Turkey's national oil company Tupras said on Friday it had cut its purchases of oil from neighbouring Iran by 20 percent as western nations tighten sanctions against Tehran over its nuclear programme.
"Given the situation, it was decided following an evaluation to reduce by 20 percent crude purchases from Iran," the company said in a statement.
Turkey, which imports a third of its oil from Iran, is seeking to obtain an exemption from new US sanctions against Iran.
Under a new law aimed at pressing Iran over its controversial nuclear programme, the United States will penalise foreign financial institutions over transactions with Iran's central bank, which handles sales of the country's key export.
Earlier this month Washington granted financial institutions from Japan and 10 EU nations exemptions, praising the countries for reducing dependency on oil from the Islamic republic.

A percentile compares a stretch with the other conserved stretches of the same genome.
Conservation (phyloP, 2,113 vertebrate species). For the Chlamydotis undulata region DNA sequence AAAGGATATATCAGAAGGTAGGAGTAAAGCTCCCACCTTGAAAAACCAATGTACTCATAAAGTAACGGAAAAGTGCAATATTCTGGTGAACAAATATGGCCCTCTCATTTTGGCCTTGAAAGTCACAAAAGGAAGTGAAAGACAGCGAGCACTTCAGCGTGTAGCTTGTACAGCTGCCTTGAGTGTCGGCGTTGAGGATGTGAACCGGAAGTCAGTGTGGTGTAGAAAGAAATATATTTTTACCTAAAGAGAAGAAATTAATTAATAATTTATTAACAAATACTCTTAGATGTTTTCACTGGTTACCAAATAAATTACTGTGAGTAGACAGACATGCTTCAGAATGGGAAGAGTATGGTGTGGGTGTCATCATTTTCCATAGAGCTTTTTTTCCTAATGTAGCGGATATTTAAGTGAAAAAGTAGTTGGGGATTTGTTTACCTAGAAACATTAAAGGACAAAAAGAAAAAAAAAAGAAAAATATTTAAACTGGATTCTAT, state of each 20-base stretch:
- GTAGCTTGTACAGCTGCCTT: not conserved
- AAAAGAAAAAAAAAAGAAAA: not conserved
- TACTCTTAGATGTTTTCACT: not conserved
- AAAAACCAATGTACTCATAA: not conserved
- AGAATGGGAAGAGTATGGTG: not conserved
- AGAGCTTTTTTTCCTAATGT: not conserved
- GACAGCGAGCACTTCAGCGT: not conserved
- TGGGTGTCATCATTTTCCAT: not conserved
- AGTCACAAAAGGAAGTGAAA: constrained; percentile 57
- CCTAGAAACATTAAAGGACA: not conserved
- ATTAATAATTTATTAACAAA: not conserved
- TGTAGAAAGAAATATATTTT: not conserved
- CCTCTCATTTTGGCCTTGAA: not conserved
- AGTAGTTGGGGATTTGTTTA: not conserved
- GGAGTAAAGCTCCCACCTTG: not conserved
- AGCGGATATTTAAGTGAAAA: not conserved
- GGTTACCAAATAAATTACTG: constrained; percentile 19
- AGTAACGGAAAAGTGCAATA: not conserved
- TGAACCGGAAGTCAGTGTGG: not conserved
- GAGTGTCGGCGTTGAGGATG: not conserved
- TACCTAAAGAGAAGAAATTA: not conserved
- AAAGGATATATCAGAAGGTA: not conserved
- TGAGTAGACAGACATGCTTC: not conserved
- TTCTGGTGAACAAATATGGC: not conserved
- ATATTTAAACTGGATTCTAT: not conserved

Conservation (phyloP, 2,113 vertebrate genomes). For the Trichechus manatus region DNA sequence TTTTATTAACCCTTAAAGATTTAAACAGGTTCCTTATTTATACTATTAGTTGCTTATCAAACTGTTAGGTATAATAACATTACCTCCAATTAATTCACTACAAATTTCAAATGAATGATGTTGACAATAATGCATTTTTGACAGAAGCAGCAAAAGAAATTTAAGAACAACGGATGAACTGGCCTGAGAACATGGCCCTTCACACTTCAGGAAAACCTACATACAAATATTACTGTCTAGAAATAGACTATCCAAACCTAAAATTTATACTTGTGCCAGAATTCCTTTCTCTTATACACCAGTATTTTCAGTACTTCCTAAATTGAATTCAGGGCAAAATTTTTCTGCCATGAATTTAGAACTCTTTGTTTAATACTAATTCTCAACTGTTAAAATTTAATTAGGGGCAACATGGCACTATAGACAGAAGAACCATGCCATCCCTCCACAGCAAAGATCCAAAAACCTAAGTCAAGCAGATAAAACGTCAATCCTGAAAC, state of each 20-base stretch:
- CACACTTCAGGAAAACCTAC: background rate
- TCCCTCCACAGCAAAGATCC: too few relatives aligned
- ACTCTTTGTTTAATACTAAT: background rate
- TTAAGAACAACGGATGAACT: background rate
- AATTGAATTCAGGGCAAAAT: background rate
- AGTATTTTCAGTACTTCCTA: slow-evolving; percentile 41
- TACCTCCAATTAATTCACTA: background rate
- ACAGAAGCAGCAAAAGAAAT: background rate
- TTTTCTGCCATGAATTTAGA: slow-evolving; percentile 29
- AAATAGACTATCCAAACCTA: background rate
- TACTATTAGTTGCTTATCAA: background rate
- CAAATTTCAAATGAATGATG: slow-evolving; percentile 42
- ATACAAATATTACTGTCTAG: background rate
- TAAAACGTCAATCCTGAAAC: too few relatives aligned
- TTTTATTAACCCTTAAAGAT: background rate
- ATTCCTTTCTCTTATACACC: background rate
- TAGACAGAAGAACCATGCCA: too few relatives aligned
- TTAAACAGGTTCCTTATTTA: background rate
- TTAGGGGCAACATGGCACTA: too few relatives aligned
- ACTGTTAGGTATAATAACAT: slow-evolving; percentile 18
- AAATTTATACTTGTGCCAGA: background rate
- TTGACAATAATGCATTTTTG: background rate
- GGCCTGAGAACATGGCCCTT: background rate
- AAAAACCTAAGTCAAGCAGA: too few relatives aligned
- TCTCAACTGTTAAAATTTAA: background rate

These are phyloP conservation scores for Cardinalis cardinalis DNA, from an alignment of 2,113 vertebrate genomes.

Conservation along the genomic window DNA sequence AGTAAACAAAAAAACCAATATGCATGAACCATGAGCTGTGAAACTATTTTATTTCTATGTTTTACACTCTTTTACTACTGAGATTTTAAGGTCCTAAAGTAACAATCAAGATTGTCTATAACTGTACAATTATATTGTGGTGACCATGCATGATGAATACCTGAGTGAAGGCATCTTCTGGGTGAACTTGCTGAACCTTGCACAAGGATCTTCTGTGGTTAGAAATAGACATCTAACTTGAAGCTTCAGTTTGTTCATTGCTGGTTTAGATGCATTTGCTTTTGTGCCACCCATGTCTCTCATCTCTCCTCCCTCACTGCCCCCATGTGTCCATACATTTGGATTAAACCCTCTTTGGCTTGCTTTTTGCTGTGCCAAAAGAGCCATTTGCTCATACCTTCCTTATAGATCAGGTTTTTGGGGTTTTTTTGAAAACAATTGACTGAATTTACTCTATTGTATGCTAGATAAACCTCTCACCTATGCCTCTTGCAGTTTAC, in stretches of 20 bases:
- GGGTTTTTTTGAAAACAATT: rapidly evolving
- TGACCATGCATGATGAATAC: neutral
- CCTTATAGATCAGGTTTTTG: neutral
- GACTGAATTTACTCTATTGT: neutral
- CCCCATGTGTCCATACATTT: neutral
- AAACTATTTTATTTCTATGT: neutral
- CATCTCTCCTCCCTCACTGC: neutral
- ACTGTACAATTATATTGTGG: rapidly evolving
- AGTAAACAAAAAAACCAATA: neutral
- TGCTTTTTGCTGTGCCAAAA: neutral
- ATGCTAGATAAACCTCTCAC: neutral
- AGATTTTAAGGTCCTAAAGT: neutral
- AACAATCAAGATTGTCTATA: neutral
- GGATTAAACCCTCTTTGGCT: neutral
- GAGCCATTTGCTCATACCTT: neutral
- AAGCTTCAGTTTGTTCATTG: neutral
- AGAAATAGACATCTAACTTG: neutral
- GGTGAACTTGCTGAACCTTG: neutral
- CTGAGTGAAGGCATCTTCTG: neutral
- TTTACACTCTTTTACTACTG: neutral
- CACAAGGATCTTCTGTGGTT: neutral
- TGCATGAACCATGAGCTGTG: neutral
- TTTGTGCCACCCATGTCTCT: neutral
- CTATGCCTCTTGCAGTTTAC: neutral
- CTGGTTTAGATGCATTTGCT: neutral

Turkish officials said they would seek a similar exemption.
Iran says that its nuclear programme is meant for peaceful purposes, but a number of Western nations fear it is trying to build a nuclear bomb.
Turkish Energy Minister Taner Yildaz said the country would try to make up for lower imports from Iran by buying more crude from Libya, Anatolya news agency reported.
The EU, which is halting Iranian oil imports from July 1, is also adopting other sanctions that also make it more difficult for other countries to import Iranian oil.